Of course, I’m not suggesting that you tell your customers about your recent breakup or the pain you experience during sex. There’s a time and a place to open up about our lives, and it isn’t when you’re talking with a client. What I am suggesting is that we need to stop pretending to ourselves that we always have amazing sex lives. We need to offer each other the same care and compassion that we give our clients. There aren’t many people who know as much about sex as we do, so when we need help, we need it to be expert-level.

That can look a lot of different ways. Maybe it means talking with a co-worker over a drink at the end of the day. Maybe it means reading some of the books you’d recommend to a customer. Maybe it means finding a coach or a therapist, though you’ll want to make sure they’re skilled around sexuality issues.

I think it’s pretty clear that these are the same paths I’d suggest to anyone. But there are a couple of differences. First, you need to accept the fact that working in this field doesn’t guarantee sexual happiness. That’s not something most lawyers or restaurant servers face. And second, you still need to find a way to get your work done when it reminds you of what you’re dealing with. Folks in other professions can use their jobs to distract themselves. For us, that might not work.

It isn’t easy to acknowledge that being a sexuality professional doesn’t make you immune to sexual difficulties. But you’re surrounded by compassionate, trained folks who understand these issues, and that gives you lots of opportunities to find the support you need. So when impostor syndrome is holding you back, that’s the sign that you need to move through it and reach out for help. Just like you’d suggest to a customer.

Coping with the ways in which your work reminds you that your personal life is feeling rocky is going to depend a lot on what work you do. Store staff and others who deal with customer questions might find it especially triggering, which makes it even more important to get outside help. But whatever work you do, pay attention when you’re starting to feel burnt out. If you’re facing burn out at the same time that you’re dealing with your own sexual challenges, there’s probably a connection there. Even if you’re limited in the ways you can change your job to give you some cushion, just noticing what’s going on can help. Talk with a co-worker or a friend, or ask your manager if you can change things up a bit. There might be some ways you can give yourself some breathing room while you figure things out.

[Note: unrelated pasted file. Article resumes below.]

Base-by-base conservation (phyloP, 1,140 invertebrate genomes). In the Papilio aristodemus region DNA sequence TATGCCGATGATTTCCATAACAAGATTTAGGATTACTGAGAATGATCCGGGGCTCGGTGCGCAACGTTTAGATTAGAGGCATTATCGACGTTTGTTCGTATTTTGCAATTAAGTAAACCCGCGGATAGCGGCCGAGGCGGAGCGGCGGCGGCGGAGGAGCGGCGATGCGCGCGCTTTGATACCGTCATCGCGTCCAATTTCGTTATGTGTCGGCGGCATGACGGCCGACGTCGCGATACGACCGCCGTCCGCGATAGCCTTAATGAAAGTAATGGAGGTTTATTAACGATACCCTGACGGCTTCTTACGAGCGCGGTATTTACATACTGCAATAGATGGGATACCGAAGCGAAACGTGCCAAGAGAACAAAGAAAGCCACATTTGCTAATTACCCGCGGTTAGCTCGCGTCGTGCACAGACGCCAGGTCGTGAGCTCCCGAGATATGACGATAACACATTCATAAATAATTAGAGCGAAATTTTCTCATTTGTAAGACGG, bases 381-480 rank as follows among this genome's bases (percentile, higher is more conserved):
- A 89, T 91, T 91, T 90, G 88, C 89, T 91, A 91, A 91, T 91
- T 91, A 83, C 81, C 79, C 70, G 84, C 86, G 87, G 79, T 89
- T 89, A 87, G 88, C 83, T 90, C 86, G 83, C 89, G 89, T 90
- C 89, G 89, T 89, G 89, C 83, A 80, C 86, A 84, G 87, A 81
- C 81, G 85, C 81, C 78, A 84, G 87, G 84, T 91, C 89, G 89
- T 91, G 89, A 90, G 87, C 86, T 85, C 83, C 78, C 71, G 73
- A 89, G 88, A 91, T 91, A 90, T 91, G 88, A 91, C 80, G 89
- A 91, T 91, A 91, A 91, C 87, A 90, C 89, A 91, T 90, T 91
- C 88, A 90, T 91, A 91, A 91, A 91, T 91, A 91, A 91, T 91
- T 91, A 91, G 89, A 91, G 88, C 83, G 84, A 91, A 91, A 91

It’s hard to enjoy your work when you’re facing sexual or relationship hurdles. It’s even harder when your work is about sexuality. Trust me - you aren’t alone in that. It’s something that almost all of us face, sooner or later. I think it’s time for us to find some better ways of dealing with that than pretending it isn’t happening.

Charlie Glickman PhD is a sexuality speaker, trainer, writer, blogger and coach. He’s a certified somatic sex educator and has been working in this field for more than 20 years. Glickman is the co-author of “The Ultimate Guide to Prostate Pleasure: Erotic Exploration for Men and Their Partners.” Find out more about him at www.charlieglickman.com.